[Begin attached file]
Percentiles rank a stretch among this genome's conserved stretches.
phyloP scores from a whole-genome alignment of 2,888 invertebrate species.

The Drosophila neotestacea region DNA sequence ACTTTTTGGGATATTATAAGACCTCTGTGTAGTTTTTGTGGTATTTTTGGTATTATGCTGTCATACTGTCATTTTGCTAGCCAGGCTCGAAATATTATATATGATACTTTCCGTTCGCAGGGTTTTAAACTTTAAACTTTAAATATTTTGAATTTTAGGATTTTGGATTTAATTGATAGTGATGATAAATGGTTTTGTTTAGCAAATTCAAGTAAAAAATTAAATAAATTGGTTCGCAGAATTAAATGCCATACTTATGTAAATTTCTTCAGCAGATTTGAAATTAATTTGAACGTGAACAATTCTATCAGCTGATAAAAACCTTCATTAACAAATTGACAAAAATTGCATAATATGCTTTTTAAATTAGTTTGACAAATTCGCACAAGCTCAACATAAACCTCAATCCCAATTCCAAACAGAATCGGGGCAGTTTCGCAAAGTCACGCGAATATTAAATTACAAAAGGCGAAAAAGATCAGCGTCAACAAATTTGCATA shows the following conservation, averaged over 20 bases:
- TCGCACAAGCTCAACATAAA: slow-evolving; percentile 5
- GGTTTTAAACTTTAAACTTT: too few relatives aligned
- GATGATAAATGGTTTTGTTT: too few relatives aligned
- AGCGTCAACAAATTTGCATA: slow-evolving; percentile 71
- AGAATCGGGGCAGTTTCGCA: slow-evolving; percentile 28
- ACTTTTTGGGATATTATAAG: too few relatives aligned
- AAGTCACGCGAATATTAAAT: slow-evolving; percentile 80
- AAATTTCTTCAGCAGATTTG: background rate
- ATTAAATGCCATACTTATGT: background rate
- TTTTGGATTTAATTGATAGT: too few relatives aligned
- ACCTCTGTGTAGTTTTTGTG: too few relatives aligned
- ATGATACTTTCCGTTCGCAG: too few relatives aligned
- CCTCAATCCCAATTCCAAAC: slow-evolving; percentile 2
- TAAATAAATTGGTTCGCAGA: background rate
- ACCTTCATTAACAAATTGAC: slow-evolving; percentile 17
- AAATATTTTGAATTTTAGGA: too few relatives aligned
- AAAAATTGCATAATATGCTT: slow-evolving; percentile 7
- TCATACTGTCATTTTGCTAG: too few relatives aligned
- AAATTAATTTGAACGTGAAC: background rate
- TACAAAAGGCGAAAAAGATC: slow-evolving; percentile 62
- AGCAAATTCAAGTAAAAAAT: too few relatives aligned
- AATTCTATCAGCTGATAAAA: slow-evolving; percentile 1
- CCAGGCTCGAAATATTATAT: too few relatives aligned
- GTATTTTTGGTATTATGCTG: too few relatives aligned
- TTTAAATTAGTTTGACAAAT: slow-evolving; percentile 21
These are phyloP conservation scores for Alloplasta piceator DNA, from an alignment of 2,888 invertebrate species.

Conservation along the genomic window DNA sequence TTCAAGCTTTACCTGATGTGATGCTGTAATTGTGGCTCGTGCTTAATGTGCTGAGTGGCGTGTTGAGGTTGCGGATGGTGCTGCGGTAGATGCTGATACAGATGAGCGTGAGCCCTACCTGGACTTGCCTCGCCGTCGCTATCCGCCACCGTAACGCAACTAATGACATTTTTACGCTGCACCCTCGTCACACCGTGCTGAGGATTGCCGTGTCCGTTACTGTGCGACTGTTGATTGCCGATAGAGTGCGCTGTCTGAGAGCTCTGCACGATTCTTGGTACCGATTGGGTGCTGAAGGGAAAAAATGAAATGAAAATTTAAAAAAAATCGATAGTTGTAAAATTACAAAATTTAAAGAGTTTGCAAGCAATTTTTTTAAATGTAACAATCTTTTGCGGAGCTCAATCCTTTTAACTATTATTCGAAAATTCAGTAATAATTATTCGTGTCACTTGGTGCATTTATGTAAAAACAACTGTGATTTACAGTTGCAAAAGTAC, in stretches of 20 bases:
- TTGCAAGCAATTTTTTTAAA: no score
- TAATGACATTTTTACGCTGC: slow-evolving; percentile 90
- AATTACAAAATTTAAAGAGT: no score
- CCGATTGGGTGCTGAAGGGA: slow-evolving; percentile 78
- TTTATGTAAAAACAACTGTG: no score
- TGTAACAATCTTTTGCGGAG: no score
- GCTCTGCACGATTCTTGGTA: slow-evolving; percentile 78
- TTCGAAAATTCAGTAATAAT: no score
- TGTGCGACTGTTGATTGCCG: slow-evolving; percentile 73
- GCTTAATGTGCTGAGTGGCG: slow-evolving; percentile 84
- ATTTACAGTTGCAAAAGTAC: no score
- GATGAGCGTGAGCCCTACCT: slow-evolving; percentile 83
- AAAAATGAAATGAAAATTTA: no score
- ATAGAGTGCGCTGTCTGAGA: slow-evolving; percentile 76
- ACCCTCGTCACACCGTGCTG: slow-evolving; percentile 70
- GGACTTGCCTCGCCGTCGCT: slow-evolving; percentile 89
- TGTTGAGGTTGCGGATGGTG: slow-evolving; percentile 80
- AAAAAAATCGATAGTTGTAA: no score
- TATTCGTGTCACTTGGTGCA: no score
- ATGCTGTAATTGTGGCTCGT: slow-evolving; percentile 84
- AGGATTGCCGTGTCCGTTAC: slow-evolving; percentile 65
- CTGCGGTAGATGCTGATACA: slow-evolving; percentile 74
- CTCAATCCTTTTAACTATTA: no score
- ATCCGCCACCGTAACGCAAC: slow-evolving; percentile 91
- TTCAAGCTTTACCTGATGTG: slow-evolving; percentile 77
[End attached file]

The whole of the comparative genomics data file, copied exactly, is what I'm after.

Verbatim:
Percentiles rank a stretch among this genome's conserved stretches.
phyloP scores from a whole-genome alignment of 2,888 invertebrate species.

The Drosophila neotestacea region DNA sequence ACTTTTTGGGATATTATAAGACCTCTGTGTAGTTTTTGTGGTATTTTTGGTATTATGCTGTCATACTGTCATTTTGCTAGCCAGGCTCGAAATATTATATATGATACTTTCCGTTCGCAGGGTTTTAAACTTTAAACTTTAAATATTTTGAATTTTAGGATTTTGGATTTAATTGATAGTGATGATAAATGGTTTTGTTTAGCAAATTCAAGTAAAAAATTAAATAAATTGGTTCGCAGAATTAAATGCCATACTTATGTAAATTTCTTCAGCAGATTTGAAATTAATTTGAACGTGAACAATTCTATCAGCTGATAAAAACCTTCATTAACAAATTGACAAAAATTGCATAATATGCTTTTTAAATTAGTTTGACAAATTCGCACAAGCTCAACATAAACCTCAATCCCAATTCCAAACAGAATCGGGGCAGTTTCGCAAAGTCACGCGAATATTAAATTACAAAAGGCGAAAAAGATCAGCGTCAACAAATTTGCATA shows the following conservation, averaged over 20 bases:
- TCGCACAAGCTCAACATAAA: slow-evolving; percentile 5
- GGTTTTAAACTTTAAACTTT: too few relatives aligned
- GATGATAAATGGTTTTGTTT: too few relatives aligned
- AGCGTCAACAAATTTGCATA: slow-evolving; percentile 71
- AGAATCGGGGCAGTTTCGCA: slow-evolving; percentile 28
- ACTTTTTGGGATATTATAAG: too few relatives aligned
- AAGTCACGCGAATATTAAAT: slow-evolving; percentile 80
- AAATTTCTTCAGCAGATTTG: background rate
- ATTAAATGCCATACTTATGT: background rate
- TTTTGGATTTAATTGATAGT: too few relatives aligned
- ACCTCTGTGTAGTTTTTGTG: too few relatives aligned
- ATGATACTTTCCGTTCGCAG: too few relatives aligned
- CCTCAATCCCAATTCCAAAC: slow-evolving; percentile 2
- TAAATAAATTGGTTCGCAGA: background rate
- ACCTTCATTAACAAATTGAC: slow-evolving; percentile 17
- AAATATTTTGAATTTTAGGA: too few relatives aligned
- AAAAATTGCATAATATGCTT: slow-evolving; percentile 7
- TCATACTGTCATTTTGCTAG: too few relatives aligned
- AAATTAATTTGAACGTGAAC: background rate
- TACAAAAGGCGAAAAAGATC: slow-evolving; percentile 62
- AGCAAATTCAAGTAAAAAAT: too few relatives aligned
- AATTCTATCAGCTGATAAAA: slow-evolving; percentile 1
- CCAGGCTCGAAATATTATAT: too few relatives aligned
- GTATTTTTGGTATTATGCTG: too few relatives aligned
- TTTAAATTAGTTTGACAAAT: slow-evolving; percentile 21
These are phyloP conservation scores for Alloplasta piceator DNA, from an alignment of 2,888 invertebrate species.

Conservation along the genomic window DNA sequence TTCAAGCTTTACCTGATGTGATGCTGTAATTGTGGCTCGTGCTTAATGTGCTGAGTGGCGTGTTGAGGTTGCGGATGGTGCTGCGGTAGATGCTGATACAGATGAGCGTGAGCCCTACCTGGACTTGCCTCGCCGTCGCTATCCGCCACCGTAACGCAACTAATGACATTTTTACGCTGCACCCTCGTCACACCGTGCTGAGGATTGCCGTGTCCGTTACTGTGCGACTGTTGATTGCCGATAGAGTGCGCTGTCTGAGAGCTCTGCACGATTCTTGGTACCGATTGGGTGCTGAAGGGAAAAAATGAAATGAAAATTTAAAAAAAATCGATAGTTGTAAAATTACAAAATTTAAAGAGTTTGCAAGCAATTTTTTTAAATGTAACAATCTTTTGCGGAGCTCAATCCTTTTAACTATTATTCGAAAATTCAGTAATAATTATTCGTGTCACTTGGTGCATTTATGTAAAAACAACTGTGATTTACAGTTGCAAAAGTAC, in stretches of 20 bases:
- TTGCAAGCAATTTTTTTAAA: no score
- TAATGACATTTTTACGCTGC: slow-evolving; percentile 90
- AATTACAAAATTTAAAGAGT: no score
- CCGATTGGGTGCTGAAGGGA: slow-evolving; percentile 78
- TTTATGTAAAAACAACTGTG: no score
- TGTAACAATCTTTTGCGGAG: no score
- GCTCTGCACGATTCTTGGTA: slow-evolving; percentile 78
- TTCGAAAATTCAGTAATAAT: no score
- TGTGCGACTGTTGATTGCCG: slow-evolving; percentile 73
- GCTTAATGTGCTGAGTGGCG: slow-evolving; percentile 84
- ATTTACAGTTGCAAAAGTAC: no score
- GATGAGCGTGAGCCCTACCT: slow-evolving; percentile 83
- AAAAATGAAATGAAAATTTA: no score
- ATAGAGTGCGCTGTCTGAGA: slow-evolving; percentile 76
- ACCCTCGTCACACCGTGCTG: slow-evolving; percentile 70
- GGACTTGCCTCGCCGTCGCT: slow-evolving; percentile 89
- TGTTGAGGTTGCGGATGGTG: slow-evolving; percentile 80
- AAAAAAATCGATAGTTGTAA: no score
- TATTCGTGTCACTTGGTGCA: no score
- ATGCTGTAATTGTGGCTCGT: slow-evolving; percentile 84
- AGGATTGCCGTGTCCGTTAC: slow-evolving; percentile 65
- CTGCGGTAGATGCTGATACA: slow-evolving; percentile 74
- CTCAATCCTTTTAACTATTA: no score
- ATCCGCCACCGTAACGCAAC: slow-evolving; percentile 91
- TTCAAGCTTTACCTGATGTG: slow-evolving; percentile 77